Nannini had fifth place well tucked up at one stage, but as he closed on the leaders, so Senna was charging back after him once he’d caught seventh placed Piquet and eighth placed Warwick. Eric Bernard was a lonely ninth, but team-mate Suzuki had quit on lap 38 when his engine died. “It had been making strange noises for some time, and was down on power exiting the corners,” he revealed.
Capelli and Gugelmin were established in 10th and 11th, the Brazilian’s CG901 apparently none the worse for a quick spin onto the grass and gravel on the outside of turn one on lap 30.
“The way the brake pedal is positioned in our car makes it difficult to use properly, and that’s what caused the spin.”
Having dispensed with Pirro (who then lost time with a tyre stop), Donnelly came charging after Mauricio, however, and was right with him when he brought the Lotus in for fresh Ds on lap 52. “I lost an incredible amount of time behind Pirro, but I just couldn’t find a way by him. I was shaking my fist, but that didn’t really help! The real problem after that was that I moved off line to let the leaders by, and got my tyres dirty. They wouldn’t clean up, so I had to come in for a new set.”
After that he charged back after the Leyton House, setting fourth fastest lap in a successful pursuit that would bring him his best F1 result, albeit one frustratingly shy of a first championship point.
Capelli had been experiencing a problem with third gear jumping out, and on lap 57 his transmission broke completely.
By now, things were heating up nicely up front, as Senna had come slicing up on his newer tyres. Berger had finally been obliged to stop for replacements on lap 48, dropping to fifth ahead of Ayrton but soon being passed before his rubber had fully warmed up. That left Patrese to shield Boutsen, who had a 2.18s lead by lap 50. By Hungarian standards, it was quite a cushion.
Then Riccardo came in for new tyres on lap 56. “The fronts were completely gone, so I had no choice. I could have come in as soon as they lost their edge, but I decided to stay out for three or four more laps to give him a chance to get away.” The likeable Italian is nothing if not a team player, but Warwick and Donnelly didn’t thank him for the manner in which he rejoined right in the paths of their Lotuses.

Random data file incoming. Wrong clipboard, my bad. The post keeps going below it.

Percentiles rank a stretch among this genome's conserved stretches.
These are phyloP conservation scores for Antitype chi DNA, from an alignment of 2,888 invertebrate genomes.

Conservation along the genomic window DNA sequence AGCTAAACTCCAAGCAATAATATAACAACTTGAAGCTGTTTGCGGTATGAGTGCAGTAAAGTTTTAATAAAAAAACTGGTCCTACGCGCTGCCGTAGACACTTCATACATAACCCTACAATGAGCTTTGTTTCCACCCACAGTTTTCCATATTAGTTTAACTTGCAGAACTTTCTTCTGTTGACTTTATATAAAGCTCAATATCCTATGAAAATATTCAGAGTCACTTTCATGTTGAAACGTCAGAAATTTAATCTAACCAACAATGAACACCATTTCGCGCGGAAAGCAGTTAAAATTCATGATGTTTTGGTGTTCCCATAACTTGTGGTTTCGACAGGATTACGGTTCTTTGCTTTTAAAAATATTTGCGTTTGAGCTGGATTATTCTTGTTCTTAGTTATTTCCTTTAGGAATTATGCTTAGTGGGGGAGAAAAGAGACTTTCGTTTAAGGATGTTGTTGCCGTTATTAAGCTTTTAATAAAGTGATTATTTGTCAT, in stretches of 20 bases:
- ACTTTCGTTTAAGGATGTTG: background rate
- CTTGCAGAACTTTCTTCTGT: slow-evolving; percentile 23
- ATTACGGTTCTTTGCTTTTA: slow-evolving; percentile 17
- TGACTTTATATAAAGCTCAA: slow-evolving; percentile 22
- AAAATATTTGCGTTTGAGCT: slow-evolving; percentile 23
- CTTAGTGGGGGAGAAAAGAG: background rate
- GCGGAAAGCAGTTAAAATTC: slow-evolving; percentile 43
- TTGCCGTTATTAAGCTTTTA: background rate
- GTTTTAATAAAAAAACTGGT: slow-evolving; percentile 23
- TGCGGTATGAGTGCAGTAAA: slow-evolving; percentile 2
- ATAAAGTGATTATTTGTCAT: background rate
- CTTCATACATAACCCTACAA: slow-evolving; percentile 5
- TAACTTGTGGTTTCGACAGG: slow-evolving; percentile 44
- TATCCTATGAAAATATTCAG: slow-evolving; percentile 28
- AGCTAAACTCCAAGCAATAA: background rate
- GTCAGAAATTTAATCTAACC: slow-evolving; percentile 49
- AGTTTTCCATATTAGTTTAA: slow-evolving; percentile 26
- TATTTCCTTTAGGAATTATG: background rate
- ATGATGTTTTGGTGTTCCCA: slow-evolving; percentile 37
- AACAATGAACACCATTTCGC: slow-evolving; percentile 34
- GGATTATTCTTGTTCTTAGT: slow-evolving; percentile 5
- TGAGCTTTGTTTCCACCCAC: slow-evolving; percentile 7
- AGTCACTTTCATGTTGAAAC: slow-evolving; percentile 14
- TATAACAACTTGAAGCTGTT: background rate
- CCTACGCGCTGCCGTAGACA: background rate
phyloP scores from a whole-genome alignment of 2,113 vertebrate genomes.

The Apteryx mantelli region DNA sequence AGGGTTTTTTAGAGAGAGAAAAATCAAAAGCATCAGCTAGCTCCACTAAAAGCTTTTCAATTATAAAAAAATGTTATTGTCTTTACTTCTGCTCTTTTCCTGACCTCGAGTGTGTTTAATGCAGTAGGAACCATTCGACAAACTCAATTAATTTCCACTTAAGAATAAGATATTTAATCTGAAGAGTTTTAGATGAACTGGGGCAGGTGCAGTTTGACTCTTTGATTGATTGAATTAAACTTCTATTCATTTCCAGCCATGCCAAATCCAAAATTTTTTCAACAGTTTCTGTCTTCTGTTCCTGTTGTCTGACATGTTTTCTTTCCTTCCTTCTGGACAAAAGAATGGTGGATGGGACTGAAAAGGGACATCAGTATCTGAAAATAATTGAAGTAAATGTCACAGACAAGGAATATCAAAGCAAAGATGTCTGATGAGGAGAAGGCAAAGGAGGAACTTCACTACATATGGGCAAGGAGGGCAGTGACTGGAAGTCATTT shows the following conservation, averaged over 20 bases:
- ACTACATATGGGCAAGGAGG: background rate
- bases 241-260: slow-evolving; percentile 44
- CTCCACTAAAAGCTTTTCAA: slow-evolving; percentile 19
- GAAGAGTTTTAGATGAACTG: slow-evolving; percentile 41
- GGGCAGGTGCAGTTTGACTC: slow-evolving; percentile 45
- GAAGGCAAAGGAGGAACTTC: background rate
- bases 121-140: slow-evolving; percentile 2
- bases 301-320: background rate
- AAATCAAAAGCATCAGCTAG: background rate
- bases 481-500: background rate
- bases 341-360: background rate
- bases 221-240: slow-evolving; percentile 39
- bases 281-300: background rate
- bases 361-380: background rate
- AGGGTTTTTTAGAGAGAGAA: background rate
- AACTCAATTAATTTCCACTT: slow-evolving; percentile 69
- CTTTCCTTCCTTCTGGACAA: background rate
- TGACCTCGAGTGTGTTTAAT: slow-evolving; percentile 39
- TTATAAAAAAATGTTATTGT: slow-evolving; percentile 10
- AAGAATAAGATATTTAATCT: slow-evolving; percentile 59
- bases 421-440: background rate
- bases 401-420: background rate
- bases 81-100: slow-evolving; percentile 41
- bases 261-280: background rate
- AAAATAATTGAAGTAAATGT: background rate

Riccardo’s delay should have given Mansell his chance for success, but the Briton got caught up with one wheel inside one of Patrese’s in the hairpin behind the pits on lap 52, and as they sped down to turn one he had lost vital momentum. They were in traffic anyway, and as he nearly tapped the Williams’ rear end, Nannini came steaming down the inside to grab second. Senna squeezed ahead as they went into turn two, and thus in one lap Mansell had lost two places. Worse, Berger was thirsting after him after his tyre stop.
From 3.91s on lap 57, Nannini whittled Boutsen’s lead down to less than two seconds by lap 60, and on lap 61 the Williams, the Benetton and Senna’s McLaren were literally nose to tail, with Mansell and Berger right there as well. It was, at this stage, anyone’s race, with the odds favouring the McLarens and their fresher Goodyears.
Unbeknown to anyone but the Williams pit, Boutsen was in trouble, complaining over his radio of severe vibrations similar to those which had dogged him during the morning warm-up. They may have had something to do with the fact that Thierry had missed a gear at about one third distance, over-revving the engine to 16,000rpm rather than its normal 13,000 limit. If nothing else, it testified to the bottom end strength of Bernard Dudot’s RS2 unit. Strength or not, there were more than a few crossed digits in the Didcot team’s pit.
On lap 63 Berger only just managed to avoid running into the back of Mansell’s Ferrari going into turn one, and then going down the pit straight next time round the two cars were side by side as Mansell edged the McLaren over the broken yellow line indicating the pit lane exit. Gerhard kept his foot in it and just scraped ahead, only for Nigel immediately to repass.
Meanwhile, Senna was right with Nannini, and pushing hard. “I think he knew how easy it would be for me to pass Boutsen, and didn’t want me to get away,” said Sandro. “Really, it was going to be no problem to overtake the Williams. It was just a matter of choosing where.”
He wasn’t to get the chance. As he and Senna entered the chicane at the top of the hill, the McLaren came from way back, two wheels over the inside kerb, and flicked the Benetton high into the air and out of its way. It was an aggressive manoeuvre that very nearly rolled Nannini, whose car landed with damaged suspension on the opposite side of the track.
“There was no way I could overtake under normal circumstances,” admitted Ayrton. “It was only where there were backmarkers. It was like this with Mansell, and then with Nannini. I don’t think he saw me, and he closed the door too much.”
Observers are in general agreement that there is only one line through that chicane, and that Nannini was on it. “Everything was perfect, and I was really confident,’ said the aggrieved Italian. “I took my normal line and he arrived in the middle of it. That was it. I’m very, very disappointed.”